Segment number 4 focuses on the degradation of women in professional wrestling. It starts out with fans talking about how even though the women were fighting, it was like they could kiss at any moment, claiming that the average divas match for men was merely softcore porn. They talk about how parents would never take their kids to a strip club but have no problem subjecting them to the sexual overtones of professional wrestling. They talk about the Ho-Train and then go into Bra & Panties matches as well as the various food matches and paddle matches. They also mention that there are some women who are put out there as strong role models and not purely sex objects, specifically referencing Chyna and also showing a clip of Lita. Then they talk about how the women are often used to distract male wrestlers, playing clips of Stacy using her ass to distract wrestlers. Implants are discussed and they show several clips of pre and post-op Chyna, talking about how it wasn't good enough for them that she was a physically dominant female, how they had to mold her into the "right type" of female, including clips of her talking about how a few years before, guys were afraid of her but now she had no problems finding suitors. They end this segment talking about how most divas are nothing more than 1-dimensional objects.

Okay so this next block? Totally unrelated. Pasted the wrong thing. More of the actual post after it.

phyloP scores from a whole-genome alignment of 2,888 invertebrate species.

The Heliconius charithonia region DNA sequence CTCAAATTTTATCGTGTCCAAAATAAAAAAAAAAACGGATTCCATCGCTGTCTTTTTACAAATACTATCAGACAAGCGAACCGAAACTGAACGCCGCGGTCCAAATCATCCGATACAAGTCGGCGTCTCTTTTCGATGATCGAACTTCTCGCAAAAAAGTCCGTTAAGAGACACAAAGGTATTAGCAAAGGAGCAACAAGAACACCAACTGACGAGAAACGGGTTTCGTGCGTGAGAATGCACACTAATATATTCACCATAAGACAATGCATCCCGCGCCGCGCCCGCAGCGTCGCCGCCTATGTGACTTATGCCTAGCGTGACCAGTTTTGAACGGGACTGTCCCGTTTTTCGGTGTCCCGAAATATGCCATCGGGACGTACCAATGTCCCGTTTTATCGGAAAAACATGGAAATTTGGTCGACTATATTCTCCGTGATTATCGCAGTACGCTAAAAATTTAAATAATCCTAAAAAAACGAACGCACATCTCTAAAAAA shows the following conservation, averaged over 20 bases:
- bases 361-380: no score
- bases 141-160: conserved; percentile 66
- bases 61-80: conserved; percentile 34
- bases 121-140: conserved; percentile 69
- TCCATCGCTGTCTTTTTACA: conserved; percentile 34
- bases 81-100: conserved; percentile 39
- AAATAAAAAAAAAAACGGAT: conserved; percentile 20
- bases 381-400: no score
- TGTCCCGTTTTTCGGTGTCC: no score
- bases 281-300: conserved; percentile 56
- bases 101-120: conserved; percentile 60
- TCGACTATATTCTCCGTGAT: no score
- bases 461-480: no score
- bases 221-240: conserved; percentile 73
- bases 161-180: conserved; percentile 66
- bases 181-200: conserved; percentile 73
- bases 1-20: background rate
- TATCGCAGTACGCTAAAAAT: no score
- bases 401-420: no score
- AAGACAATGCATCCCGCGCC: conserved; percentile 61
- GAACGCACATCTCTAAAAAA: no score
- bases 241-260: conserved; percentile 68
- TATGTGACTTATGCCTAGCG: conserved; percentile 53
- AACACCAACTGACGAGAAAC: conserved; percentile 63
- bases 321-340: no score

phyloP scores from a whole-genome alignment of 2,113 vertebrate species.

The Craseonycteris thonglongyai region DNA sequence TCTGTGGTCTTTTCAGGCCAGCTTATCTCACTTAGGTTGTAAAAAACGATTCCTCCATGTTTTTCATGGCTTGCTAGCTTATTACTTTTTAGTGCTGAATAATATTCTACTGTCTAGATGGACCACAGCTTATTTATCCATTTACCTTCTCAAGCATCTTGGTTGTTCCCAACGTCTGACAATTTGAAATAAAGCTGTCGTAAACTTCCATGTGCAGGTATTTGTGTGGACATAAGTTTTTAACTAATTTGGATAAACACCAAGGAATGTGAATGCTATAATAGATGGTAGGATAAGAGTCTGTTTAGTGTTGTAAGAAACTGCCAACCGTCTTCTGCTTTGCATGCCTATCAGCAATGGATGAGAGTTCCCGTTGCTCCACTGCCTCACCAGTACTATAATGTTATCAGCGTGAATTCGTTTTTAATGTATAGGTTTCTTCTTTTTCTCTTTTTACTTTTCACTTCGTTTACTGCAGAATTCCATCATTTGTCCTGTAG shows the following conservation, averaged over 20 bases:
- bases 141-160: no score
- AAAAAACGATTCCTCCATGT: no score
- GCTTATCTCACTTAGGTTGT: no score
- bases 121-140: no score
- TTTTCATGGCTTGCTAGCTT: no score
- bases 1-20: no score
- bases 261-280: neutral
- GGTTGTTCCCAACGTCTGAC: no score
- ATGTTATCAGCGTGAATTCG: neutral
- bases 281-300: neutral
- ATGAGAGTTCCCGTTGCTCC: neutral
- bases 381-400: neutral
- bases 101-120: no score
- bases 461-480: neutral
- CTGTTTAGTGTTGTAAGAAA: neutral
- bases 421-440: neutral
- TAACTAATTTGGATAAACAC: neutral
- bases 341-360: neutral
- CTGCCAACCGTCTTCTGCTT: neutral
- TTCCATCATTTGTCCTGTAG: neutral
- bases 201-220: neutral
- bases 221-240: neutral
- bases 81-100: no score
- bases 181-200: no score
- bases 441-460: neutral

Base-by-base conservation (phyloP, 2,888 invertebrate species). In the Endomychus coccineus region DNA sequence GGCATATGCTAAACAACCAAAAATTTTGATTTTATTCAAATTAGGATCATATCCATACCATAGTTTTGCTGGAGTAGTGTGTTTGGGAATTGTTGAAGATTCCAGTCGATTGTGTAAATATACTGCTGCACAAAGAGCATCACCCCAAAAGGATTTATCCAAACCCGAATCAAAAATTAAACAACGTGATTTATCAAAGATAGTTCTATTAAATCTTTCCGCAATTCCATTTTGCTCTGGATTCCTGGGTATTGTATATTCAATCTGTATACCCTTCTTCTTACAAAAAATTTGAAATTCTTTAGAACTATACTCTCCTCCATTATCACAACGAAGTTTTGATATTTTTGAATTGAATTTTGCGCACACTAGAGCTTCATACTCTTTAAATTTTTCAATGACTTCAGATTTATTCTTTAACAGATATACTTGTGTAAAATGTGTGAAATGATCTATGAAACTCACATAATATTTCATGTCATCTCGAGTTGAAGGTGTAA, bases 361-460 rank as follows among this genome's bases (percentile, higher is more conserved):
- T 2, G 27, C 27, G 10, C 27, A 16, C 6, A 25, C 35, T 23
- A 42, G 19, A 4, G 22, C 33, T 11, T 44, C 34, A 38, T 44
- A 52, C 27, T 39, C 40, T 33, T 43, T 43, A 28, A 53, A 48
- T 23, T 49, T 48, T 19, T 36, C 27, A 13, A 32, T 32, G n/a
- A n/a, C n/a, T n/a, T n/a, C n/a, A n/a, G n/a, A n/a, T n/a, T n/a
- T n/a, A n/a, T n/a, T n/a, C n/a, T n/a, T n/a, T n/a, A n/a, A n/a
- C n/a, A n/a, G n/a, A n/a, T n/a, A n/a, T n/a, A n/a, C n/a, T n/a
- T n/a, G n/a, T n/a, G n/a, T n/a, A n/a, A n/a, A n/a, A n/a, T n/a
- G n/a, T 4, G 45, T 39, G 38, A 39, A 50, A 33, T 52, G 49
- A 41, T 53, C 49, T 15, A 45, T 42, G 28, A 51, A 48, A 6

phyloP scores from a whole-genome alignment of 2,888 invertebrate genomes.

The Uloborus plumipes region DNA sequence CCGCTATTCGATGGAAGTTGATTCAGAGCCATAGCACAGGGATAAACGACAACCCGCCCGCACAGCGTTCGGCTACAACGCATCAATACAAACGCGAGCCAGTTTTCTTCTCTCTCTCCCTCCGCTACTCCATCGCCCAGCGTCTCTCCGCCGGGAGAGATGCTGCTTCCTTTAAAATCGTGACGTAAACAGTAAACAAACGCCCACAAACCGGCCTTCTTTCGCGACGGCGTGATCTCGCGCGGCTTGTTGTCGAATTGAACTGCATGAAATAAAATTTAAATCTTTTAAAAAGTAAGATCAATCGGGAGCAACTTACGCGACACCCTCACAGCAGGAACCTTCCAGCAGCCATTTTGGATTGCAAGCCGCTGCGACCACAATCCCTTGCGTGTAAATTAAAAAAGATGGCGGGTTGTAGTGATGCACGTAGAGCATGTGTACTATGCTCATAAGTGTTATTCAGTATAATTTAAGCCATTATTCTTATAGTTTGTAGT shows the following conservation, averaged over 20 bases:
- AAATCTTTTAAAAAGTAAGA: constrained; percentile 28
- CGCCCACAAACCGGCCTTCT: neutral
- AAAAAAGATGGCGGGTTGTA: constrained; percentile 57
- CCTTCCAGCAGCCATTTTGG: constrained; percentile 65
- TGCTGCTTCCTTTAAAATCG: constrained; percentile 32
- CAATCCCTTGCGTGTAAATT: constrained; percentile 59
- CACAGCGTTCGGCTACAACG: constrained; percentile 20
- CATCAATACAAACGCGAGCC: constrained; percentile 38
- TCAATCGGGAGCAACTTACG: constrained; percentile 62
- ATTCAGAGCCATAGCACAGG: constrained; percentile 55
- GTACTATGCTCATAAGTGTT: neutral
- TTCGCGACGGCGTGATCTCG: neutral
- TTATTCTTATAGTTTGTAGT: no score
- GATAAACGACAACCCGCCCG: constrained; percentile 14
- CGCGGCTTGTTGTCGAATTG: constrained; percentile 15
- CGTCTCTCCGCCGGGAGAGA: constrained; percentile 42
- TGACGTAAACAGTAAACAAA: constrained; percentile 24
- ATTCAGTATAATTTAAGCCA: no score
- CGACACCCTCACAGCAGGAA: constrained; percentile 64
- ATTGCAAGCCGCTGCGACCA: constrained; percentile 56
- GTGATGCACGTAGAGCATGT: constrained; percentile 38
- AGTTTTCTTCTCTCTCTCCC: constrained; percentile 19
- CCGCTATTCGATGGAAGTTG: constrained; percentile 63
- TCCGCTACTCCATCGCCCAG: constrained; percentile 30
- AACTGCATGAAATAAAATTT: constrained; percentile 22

Normalizing Gender Violence
Now, the focus turns to male-on-female violence. They start out showing various spots where male wrestlers attack females. Again, they point out that professional wrestling isn't responsible for violence in the real world, but suggests that it contributes to it by justifying such violence. They show various clips of wrestlers forcibly kissing female wrestlers and then show various spots where the announcers are claiming a particular female (usually Stephanie in regards to HHH) deserved the violent beatings they were receiving. They take a moment to focus on the spot where Dean Malenko kissed an unconscious Lita and Lawler is going on and on about how the obviously incapacitated Lita enjoyed it. They talk quite a bit about the end of the HHH/Stephanie on-screen marriage and how the announcers claiming Stephanie deserved the beating she got from HHH mirrored the claims of real life spousal abusers claiming that their spouse deserved the abuse. Next, they show Austin being verbally abusive to Debra and talk about how shortly thereafter, he was arrested for physically abusing her in real life. They also show the police report from that incident, where the officer stated that Debra had a large welt under her eye and several marks on her back where she had been "punched repeatedly."